Affordable Care Act

Steve Jess, MTPR

    

Yesterday Governor Steve Bullock, a Democrat, signed a Medicaid expansion bill into law that was sponsored by a Republican senator, Ed Buttrey. Buttrey has long been opposed to Medicaid expansion as called for in President Obama’s Affordable Care Act. So how did the businessman from Great Falls come to sponsor a Medicaid expansion bill? I asked him about that immediately after yesterday’s bill signing ceremony at the capitol.

Gov. Bullock signs the Medicaid expansion plan into law on April 29 at the captiol. The bill's sponsor Sen. Ed Buttrey, and supporter Stephanie Wallace look on.
Steve Jess

Backers of Medicaid expansion celebrated in Helena today as Governor Bullock signed the bill extending the health coverage to an estimated 45,000 more Montanans.

Legislative Roundup: Medicaid Expansion, State Budget Advance

Apr 12, 2015
From left, House Speaker Austin Knudsen, R-Culbertson, Rep. Jeff Essmann, R-Billings, and Minority Leader Chuck Hunter, D-Helena, debate rules on the House floor April 8.
Michael Wright - UM Community News Service

After wrangling over rules, the last remaining bill to expand Medicaid at the 64th Montana Legislature appears to be headed to the governor’s desk.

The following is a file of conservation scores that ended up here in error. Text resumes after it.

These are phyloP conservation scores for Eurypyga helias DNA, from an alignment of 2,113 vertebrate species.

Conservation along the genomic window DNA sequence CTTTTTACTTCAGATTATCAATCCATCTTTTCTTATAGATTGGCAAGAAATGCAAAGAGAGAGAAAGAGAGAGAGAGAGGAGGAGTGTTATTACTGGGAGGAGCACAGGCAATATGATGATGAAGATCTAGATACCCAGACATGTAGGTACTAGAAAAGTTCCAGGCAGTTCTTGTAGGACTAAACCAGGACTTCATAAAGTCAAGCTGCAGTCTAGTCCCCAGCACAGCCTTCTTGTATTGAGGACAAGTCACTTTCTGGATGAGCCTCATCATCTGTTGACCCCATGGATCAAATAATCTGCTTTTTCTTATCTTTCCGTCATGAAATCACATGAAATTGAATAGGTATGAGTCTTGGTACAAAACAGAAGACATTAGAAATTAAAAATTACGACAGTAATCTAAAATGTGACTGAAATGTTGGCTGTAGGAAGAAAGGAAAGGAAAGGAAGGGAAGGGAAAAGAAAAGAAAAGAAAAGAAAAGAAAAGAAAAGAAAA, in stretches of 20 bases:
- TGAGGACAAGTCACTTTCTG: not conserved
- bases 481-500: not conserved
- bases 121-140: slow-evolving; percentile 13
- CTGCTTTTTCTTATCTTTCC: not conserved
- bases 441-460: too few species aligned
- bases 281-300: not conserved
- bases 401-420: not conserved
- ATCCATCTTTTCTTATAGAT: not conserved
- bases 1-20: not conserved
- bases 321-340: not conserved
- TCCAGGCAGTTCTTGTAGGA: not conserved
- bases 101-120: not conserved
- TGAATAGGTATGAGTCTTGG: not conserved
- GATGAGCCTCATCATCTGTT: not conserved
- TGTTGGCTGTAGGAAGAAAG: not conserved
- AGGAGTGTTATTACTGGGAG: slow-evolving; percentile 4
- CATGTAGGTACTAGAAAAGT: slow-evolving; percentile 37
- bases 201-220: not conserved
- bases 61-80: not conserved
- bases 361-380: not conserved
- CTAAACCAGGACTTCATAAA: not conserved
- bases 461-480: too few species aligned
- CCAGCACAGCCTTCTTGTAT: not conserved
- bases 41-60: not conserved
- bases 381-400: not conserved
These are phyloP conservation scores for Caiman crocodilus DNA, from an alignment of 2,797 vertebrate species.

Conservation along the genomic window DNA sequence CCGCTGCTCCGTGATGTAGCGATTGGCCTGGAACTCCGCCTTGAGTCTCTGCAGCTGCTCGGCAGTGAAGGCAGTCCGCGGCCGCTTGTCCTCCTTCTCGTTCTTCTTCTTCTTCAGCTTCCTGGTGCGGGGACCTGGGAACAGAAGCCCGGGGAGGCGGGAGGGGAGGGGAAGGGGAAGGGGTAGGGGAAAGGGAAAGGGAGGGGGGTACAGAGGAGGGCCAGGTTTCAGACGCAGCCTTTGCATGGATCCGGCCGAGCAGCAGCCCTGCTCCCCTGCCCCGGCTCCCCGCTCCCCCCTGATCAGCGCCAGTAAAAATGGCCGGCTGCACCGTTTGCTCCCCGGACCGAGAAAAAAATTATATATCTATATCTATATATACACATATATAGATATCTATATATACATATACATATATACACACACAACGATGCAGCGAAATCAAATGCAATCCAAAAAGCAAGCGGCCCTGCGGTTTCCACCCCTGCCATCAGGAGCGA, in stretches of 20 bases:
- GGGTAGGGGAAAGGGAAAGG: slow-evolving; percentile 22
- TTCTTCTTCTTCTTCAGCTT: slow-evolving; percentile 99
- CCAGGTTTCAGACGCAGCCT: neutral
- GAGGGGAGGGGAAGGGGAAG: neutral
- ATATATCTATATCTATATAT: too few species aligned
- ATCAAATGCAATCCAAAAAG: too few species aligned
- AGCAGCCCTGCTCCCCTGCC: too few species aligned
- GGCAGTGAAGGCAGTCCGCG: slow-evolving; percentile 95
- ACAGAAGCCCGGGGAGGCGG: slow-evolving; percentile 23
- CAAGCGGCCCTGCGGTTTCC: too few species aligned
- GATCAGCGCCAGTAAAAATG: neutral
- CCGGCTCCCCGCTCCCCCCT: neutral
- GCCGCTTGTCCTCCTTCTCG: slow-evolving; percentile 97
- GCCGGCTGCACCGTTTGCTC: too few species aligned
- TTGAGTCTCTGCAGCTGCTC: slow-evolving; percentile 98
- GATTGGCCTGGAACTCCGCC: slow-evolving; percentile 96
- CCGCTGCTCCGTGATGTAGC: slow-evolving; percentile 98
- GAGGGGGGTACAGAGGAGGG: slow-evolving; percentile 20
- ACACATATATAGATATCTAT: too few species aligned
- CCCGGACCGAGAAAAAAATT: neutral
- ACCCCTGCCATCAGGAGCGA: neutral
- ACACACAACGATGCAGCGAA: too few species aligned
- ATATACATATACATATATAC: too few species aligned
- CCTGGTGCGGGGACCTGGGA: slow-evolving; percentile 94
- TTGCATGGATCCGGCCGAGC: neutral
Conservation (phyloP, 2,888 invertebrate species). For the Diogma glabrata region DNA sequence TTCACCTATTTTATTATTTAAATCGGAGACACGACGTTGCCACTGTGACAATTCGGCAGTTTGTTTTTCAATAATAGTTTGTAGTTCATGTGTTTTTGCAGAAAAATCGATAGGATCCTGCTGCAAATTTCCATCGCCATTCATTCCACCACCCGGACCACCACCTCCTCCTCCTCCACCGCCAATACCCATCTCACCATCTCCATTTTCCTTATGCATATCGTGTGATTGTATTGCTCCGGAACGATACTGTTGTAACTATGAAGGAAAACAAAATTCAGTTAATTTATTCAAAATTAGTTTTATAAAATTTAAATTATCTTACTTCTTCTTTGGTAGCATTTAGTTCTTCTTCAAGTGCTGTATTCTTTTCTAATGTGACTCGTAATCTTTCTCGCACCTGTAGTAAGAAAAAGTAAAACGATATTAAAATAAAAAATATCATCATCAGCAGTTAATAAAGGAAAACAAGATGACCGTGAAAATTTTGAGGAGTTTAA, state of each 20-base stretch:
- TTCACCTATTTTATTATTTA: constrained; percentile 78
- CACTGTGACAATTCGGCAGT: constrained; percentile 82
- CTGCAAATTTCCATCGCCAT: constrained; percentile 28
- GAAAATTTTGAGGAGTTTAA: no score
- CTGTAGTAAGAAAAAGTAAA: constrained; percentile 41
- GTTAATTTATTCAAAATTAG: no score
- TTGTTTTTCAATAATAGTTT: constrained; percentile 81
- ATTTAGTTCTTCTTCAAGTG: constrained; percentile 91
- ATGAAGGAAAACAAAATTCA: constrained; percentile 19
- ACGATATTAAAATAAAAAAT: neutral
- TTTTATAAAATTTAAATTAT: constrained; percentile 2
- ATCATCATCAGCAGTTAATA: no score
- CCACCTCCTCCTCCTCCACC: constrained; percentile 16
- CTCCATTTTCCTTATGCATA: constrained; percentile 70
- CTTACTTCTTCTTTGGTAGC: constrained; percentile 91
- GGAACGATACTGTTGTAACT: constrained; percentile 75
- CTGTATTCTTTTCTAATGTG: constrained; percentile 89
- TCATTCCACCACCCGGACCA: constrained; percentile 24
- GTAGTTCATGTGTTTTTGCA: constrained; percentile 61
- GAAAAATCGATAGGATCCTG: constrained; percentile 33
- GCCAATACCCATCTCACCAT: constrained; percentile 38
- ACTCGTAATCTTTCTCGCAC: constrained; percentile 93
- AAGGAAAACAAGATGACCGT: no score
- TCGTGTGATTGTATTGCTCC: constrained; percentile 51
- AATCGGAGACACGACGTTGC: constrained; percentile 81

William Marcus

A bill to extend Medicaid to Montana's working poor won preliminary approval in the Montana House on a 54 to 46 vote. But before it could, supporters of Senate Bill 405 had to fight off another attempt to kill this bill again in committee.

The last surviving bill on Medicaid expansion has been the subject of numerous procedural fights with the most intense action over whether it could come to the House Floor for debate. That finally happened Thursday.

Medicaid Expansion Bill Survives Another Day

Apr 8, 2015

Democrats won their fight to bring a Medicaid expansion bill to the House floor for debate.  It came with help from 11 Republicans Representatives.

Sen. Ed Buttrey (R) SD13
Montana Legislature

Tuesday brings a crucial test for Medicaid expansion in Montana. Republican Senator Ed Buttrey’s bill to offer the government-funded health coverage to about 70,000 more Montanans faces a hearing before the same committee that killed a similar proposal by Democratic Governor Steve Bullock.

Health insurance plans in Montana would have to offer some policies that didn’t cover abortion services, under a bill heard today in a House Committee.

The bill would guarantee that customers who didn’t want their premiums going to pay for abortions could choose a policy from any provider on the insurance exchange that was abortion-free, except for cases of rape, incest, or a threat to the mother’s life, cases where the law requires all policies to cover abortion. That drew objections from several advocacy groups.

Medicaid Expansion Compromise Clears Montana Senate

Mar 30, 2015
William Marcus

Senator Ed Buttrey says he's pleased his bill to extend Medicaid coverage to the state's working poor won final approval in the Senate.

Eric Whitney

The Montana Senate today gave preliminary approval to a bill to expand Medicaid coverage to the state's working poor on a 28 to 22 vote.